Cybersecurity is more than a technical operation. It is a human undertaking, and its failures lead to human cost. Few events illustrate this better than the Ashley Madison hack, which I blogged about almost exactly one year ago. Ashley Madison, you may remember, is the dating site that facilitated illicit connections for married people. Its notorious slogan was “Life is short. Have an affair.” It is a sign of the changes wrought by the hack that Ashley Madison no longer uses that slogan.
The Ashley Madison hack was unlike any other major hack. Carried out by an entity calling itself the Impact Team, it was done without apparent financial gain in mind. The Impact Team’s most coherent justification for the attack was to punish Ashley Madison for its duplicitous Full Delete service, which charged users $19 to completely eliminate their account records but then retained all their credit card information. The Impact Team also engaged in a little bit of moralizing about marital fidelity, which would have been difficult to resist, given the arrogance with which Ashley Madison sometimes marketed and promoted itself. The Impact Team itself seems to have been formed for the single purpose of performing the hack, since it hasn’t been heard from publicly since it released the trove of customer records. And there have been no arrests.
After a year, we have some perspective on the results of the hack. Over the course of the year, Ashley Madison’s parent company, ALM, lost over a quarter of its revenue as customers fled its sites. The actual costs must have been substantial, because Ashley Madison has offered $500,000 (Canadian) for information leading to the arrest of the hackers. On top of lost business, the company is struggling with a $576 million class-action lawsuit on behalf of users who suffered damages from the breach.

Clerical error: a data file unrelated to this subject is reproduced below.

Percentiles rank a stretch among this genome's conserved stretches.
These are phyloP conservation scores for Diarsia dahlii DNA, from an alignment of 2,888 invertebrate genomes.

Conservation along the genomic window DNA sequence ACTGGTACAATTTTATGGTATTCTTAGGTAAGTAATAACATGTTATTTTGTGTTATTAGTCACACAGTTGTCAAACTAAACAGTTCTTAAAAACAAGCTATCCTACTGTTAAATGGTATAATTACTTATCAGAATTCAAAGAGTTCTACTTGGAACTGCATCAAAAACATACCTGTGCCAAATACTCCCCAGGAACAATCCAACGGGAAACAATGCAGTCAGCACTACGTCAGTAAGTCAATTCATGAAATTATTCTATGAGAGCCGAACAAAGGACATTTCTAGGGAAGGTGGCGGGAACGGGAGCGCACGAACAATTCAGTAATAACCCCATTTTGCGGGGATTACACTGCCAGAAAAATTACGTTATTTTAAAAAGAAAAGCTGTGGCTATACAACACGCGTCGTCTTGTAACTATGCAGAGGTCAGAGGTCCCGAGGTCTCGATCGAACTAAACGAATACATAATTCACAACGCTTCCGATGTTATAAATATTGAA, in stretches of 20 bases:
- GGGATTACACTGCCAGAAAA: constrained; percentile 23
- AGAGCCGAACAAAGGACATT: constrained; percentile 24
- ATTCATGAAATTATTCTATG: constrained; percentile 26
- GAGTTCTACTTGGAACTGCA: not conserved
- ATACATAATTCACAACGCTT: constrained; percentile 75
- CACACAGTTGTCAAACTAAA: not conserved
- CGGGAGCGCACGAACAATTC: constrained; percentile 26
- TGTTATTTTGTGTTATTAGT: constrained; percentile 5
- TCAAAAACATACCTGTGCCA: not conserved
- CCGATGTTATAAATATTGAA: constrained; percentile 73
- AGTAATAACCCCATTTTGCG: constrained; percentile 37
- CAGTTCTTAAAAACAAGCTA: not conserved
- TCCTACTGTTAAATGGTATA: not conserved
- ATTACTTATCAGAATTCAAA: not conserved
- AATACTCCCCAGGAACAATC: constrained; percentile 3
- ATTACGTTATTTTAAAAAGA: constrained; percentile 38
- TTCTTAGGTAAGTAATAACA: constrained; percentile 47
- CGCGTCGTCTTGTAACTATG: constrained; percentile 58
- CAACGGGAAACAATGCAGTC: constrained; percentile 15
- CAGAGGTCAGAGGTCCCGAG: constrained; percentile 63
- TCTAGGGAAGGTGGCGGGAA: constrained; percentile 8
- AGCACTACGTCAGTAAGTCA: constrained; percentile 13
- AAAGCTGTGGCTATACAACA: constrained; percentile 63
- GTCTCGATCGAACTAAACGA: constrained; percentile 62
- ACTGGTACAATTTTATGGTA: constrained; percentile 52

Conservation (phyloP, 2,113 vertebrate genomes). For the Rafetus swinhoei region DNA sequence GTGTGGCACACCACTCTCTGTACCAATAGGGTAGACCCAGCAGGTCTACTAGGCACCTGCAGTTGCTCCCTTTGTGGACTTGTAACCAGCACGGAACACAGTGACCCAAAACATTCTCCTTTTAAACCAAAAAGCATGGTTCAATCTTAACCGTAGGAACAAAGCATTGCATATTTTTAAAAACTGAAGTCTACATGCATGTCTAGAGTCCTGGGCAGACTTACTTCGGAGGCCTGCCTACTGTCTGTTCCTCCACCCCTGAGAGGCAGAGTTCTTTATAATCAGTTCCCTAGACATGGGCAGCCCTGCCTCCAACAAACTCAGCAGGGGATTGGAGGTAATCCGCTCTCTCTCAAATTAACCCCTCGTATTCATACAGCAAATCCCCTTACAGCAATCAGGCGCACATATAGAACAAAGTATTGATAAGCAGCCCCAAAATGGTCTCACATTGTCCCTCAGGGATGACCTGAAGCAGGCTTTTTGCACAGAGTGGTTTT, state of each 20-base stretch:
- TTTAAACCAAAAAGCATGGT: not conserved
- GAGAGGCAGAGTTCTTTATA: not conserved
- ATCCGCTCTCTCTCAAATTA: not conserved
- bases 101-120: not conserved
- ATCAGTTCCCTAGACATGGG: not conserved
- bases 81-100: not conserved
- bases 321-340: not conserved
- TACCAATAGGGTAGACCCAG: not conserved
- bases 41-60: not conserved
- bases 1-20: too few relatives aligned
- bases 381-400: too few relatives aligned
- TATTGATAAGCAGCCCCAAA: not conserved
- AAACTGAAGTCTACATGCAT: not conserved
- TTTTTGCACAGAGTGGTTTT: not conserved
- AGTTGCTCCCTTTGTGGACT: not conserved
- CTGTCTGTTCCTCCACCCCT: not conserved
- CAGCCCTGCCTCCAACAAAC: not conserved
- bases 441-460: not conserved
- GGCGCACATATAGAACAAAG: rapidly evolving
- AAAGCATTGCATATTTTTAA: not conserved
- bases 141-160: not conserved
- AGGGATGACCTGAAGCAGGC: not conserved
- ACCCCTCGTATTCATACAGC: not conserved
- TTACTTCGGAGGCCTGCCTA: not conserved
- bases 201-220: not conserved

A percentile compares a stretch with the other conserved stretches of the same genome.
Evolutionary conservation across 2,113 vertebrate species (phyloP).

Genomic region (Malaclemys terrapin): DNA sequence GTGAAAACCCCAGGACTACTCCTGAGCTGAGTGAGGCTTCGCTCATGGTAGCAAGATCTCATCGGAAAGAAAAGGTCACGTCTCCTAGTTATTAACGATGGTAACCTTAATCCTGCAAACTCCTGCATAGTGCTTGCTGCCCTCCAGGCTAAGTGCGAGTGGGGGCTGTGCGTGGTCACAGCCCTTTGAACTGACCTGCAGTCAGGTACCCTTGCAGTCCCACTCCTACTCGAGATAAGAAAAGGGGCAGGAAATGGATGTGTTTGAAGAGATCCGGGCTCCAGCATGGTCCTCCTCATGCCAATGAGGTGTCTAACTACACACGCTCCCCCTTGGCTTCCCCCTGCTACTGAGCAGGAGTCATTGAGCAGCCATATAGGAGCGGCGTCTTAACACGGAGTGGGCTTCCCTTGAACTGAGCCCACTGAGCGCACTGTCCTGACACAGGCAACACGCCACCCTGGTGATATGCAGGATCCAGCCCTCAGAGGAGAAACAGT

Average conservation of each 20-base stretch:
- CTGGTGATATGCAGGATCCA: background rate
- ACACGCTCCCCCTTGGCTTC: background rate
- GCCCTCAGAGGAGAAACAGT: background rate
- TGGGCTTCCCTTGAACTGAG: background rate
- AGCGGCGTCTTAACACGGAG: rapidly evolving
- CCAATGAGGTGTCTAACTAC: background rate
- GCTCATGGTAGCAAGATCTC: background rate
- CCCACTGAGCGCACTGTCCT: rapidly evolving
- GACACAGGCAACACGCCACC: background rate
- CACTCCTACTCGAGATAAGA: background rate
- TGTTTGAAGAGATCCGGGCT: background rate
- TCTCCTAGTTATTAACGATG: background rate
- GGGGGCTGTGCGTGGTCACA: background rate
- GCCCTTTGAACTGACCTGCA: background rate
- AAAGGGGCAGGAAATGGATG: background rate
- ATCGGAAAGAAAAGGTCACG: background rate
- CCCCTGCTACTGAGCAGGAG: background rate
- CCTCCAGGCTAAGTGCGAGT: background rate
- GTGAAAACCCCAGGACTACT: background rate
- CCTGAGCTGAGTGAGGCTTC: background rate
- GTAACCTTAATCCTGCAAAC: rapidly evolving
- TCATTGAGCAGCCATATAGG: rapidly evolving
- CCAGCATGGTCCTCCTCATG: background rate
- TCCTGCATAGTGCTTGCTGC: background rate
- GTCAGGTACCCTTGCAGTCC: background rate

In addition, the FTC is investigating Ashley Madison, not because it didn’t properly secure customer information, but because the records the hackers released yielded evidence of duplicitous business practices. It seems a large proportion of the site’s female “membership” consisted of automated chatbots intended to entice men (who were the only members required to pay) to stay on the site.
Now the executive team at Ashley Madison has changed and the new leaders are undertaking to change the company’s business model as well as “rebrand” it. Their plan is to change their emphasis from infidelity to discretion. They are also undergoing a process to achieve compliance with credit card payment standards.
But the greatest costs may have been human costs. Relationships were damaged, reputations shredded, jobs lost. Many of the people exposed have been subject to blackmail and extortion attempts. Some communities were seized with ugly outbreaks of moral crusading, with member names published in the newspapers or read out over the radio. A small number of people who were called out by the hackers’ data dump have committed suicide.
We’ve always known that the costs of a data breach include lost business, remediation, and often restitution. But the Ashley Madison case shows those may just be the beginning. Whether or not Ashley Madison caused the ugliness and the devastation, it is certainly responsible for it. If you don’t want such a responsibility, my advice is to put in place security policies, procedures, and people that can protect you from attacks. But don’t assume they will. Make sure your customers won’t be vilified and that your business practices can stand the light of day, just in case an attack succeeds.